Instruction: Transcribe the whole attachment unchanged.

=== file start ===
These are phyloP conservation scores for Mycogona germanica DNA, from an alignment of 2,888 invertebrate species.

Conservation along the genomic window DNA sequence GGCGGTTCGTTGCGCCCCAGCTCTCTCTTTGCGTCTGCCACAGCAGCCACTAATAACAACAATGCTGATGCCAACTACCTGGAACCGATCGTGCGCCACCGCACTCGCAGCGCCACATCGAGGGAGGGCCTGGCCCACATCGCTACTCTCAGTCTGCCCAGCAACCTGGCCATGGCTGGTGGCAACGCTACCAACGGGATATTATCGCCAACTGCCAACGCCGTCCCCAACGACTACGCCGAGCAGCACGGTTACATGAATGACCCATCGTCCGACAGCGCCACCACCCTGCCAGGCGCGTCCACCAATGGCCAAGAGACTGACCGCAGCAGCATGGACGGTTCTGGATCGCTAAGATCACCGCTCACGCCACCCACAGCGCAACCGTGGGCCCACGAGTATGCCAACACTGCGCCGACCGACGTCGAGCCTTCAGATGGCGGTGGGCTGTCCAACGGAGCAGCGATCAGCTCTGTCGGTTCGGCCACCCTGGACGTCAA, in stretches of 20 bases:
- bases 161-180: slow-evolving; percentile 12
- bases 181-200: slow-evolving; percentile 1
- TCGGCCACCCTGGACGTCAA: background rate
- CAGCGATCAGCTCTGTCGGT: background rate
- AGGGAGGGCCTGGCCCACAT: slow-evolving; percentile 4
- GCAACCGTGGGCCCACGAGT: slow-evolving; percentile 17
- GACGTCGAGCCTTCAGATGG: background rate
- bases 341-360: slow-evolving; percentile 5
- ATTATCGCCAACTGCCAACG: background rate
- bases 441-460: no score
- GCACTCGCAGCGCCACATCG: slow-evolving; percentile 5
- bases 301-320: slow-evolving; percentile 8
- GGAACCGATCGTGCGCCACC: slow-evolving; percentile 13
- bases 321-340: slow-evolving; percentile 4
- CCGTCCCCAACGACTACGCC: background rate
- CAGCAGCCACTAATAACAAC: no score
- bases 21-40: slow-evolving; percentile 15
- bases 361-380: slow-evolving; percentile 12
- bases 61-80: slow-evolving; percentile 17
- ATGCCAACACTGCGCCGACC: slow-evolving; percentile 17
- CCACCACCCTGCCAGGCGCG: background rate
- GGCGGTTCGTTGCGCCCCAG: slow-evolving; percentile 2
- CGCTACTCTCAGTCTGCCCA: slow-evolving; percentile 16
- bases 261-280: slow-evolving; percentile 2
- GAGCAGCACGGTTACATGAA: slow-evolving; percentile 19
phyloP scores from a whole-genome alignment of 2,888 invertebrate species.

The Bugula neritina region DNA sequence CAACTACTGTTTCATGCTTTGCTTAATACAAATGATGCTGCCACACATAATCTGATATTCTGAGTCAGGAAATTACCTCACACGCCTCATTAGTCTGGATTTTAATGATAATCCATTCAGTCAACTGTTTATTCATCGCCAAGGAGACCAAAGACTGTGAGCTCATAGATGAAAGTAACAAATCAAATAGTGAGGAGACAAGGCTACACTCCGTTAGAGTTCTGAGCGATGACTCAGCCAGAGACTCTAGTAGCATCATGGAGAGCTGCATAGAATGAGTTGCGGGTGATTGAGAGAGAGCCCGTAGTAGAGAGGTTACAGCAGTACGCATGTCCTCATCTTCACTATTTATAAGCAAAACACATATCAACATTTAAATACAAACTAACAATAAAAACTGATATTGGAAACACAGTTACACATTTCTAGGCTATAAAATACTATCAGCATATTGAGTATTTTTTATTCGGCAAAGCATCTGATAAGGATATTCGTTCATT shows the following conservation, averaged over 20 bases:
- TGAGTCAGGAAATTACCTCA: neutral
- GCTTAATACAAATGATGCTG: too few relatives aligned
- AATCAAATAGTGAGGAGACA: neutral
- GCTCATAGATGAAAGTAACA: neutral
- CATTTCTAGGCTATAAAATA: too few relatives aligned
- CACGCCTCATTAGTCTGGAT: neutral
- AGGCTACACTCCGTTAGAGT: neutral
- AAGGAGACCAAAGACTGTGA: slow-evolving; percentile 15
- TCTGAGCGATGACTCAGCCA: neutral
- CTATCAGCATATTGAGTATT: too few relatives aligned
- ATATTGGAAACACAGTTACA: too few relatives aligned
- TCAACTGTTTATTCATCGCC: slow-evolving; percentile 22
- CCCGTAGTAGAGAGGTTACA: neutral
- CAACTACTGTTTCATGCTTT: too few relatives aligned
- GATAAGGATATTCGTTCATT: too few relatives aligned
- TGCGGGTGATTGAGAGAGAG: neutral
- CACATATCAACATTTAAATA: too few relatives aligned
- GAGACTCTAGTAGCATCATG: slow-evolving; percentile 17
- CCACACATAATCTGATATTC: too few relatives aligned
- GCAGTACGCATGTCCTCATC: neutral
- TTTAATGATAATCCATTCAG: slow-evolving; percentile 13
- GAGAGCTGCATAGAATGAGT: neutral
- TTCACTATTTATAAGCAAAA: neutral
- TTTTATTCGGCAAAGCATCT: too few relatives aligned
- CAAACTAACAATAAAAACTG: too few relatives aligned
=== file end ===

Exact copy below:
These are phyloP conservation scores for Mycogona germanica DNA, from an alignment of 2,888 invertebrate species.

Conservation along the genomic window DNA sequence GGCGGTTCGTTGCGCCCCAGCTCTCTCTTTGCGTCTGCCACAGCAGCCACTAATAACAACAATGCTGATGCCAACTACCTGGAACCGATCGTGCGCCACCGCACTCGCAGCGCCACATCGAGGGAGGGCCTGGCCCACATCGCTACTCTCAGTCTGCCCAGCAACCTGGCCATGGCTGGTGGCAACGCTACCAACGGGATATTATCGCCAACTGCCAACGCCGTCCCCAACGACTACGCCGAGCAGCACGGTTACATGAATGACCCATCGTCCGACAGCGCCACCACCCTGCCAGGCGCGTCCACCAATGGCCAAGAGACTGACCGCAGCAGCATGGACGGTTCTGGATCGCTAAGATCACCGCTCACGCCACCCACAGCGCAACCGTGGGCCCACGAGTATGCCAACACTGCGCCGACCGACGTCGAGCCTTCAGATGGCGGTGGGCTGTCCAACGGAGCAGCGATCAGCTCTGTCGGTTCGGCCACCCTGGACGTCAA, in stretches of 20 bases:
- bases 161-180: slow-evolving; percentile 12
- bases 181-200: slow-evolving; percentile 1
- TCGGCCACCCTGGACGTCAA: background rate
- CAGCGATCAGCTCTGTCGGT: background rate
- AGGGAGGGCCTGGCCCACAT: slow-evolving; percentile 4
- GCAACCGTGGGCCCACGAGT: slow-evolving; percentile 17
- GACGTCGAGCCTTCAGATGG: background rate
- bases 341-360: slow-evolving; percentile 5
- ATTATCGCCAACTGCCAACG: background rate
- bases 441-460: no score
- GCACTCGCAGCGCCACATCG: slow-evolving; percentile 5
- bases 301-320: slow-evolving; percentile 8
- GGAACCGATCGTGCGCCACC: slow-evolving; percentile 13
- bases 321-340: slow-evolving; percentile 4
- CCGTCCCCAACGACTACGCC: background rate
- CAGCAGCCACTAATAACAAC: no score
- bases 21-40: slow-evolving; percentile 15
- bases 361-380: slow-evolving; percentile 12
- bases 61-80: slow-evolving; percentile 17
- ATGCCAACACTGCGCCGACC: slow-evolving; percentile 17
- CCACCACCCTGCCAGGCGCG: background rate
- GGCGGTTCGTTGCGCCCCAG: slow-evolving; percentile 2
- CGCTACTCTCAGTCTGCCCA: slow-evolving; percentile 16
- bases 261-280: slow-evolving; percentile 2
- GAGCAGCACGGTTACATGAA: slow-evolving; percentile 19
phyloP scores from a whole-genome alignment of 2,888 invertebrate species.

The Bugula neritina region DNA sequence CAACTACTGTTTCATGCTTTGCTTAATACAAATGATGCTGCCACACATAATCTGATATTCTGAGTCAGGAAATTACCTCACACGCCTCATTAGTCTGGATTTTAATGATAATCCATTCAGTCAACTGTTTATTCATCGCCAAGGAGACCAAAGACTGTGAGCTCATAGATGAAAGTAACAAATCAAATAGTGAGGAGACAAGGCTACACTCCGTTAGAGTTCTGAGCGATGACTCAGCCAGAGACTCTAGTAGCATCATGGAGAGCTGCATAGAATGAGTTGCGGGTGATTGAGAGAGAGCCCGTAGTAGAGAGGTTACAGCAGTACGCATGTCCTCATCTTCACTATTTATAAGCAAAACACATATCAACATTTAAATACAAACTAACAATAAAAACTGATATTGGAAACACAGTTACACATTTCTAGGCTATAAAATACTATCAGCATATTGAGTATTTTTTATTCGGCAAAGCATCTGATAAGGATATTCGTTCATT shows the following conservation, averaged over 20 bases:
- TGAGTCAGGAAATTACCTCA: neutral
- GCTTAATACAAATGATGCTG: too few relatives aligned
- AATCAAATAGTGAGGAGACA: neutral
- GCTCATAGATGAAAGTAACA: neutral
- CATTTCTAGGCTATAAAATA: too few relatives aligned
- CACGCCTCATTAGTCTGGAT: neutral
- AGGCTACACTCCGTTAGAGT: neutral
- AAGGAGACCAAAGACTGTGA: slow-evolving; percentile 15
- TCTGAGCGATGACTCAGCCA: neutral
- CTATCAGCATATTGAGTATT: too few relatives aligned
- ATATTGGAAACACAGTTACA: too few relatives aligned
- TCAACTGTTTATTCATCGCC: slow-evolving; percentile 22
- CCCGTAGTAGAGAGGTTACA: neutral
- CAACTACTGTTTCATGCTTT: too few relatives aligned
- GATAAGGATATTCGTTCATT: too few relatives aligned
- TGCGGGTGATTGAGAGAGAG: neutral
- CACATATCAACATTTAAATA: too few relatives aligned
- GAGACTCTAGTAGCATCATG: slow-evolving; percentile 17
- CCACACATAATCTGATATTC: too few relatives aligned
- GCAGTACGCATGTCCTCATC: neutral
- TTTAATGATAATCCATTCAG: slow-evolving; percentile 13
- GAGAGCTGCATAGAATGAGT: neutral
- TTCACTATTTATAAGCAAAA: neutral
- TTTTATTCGGCAAAGCATCT: too few relatives aligned
- CAAACTAACAATAAAAACTG: too few relatives aligned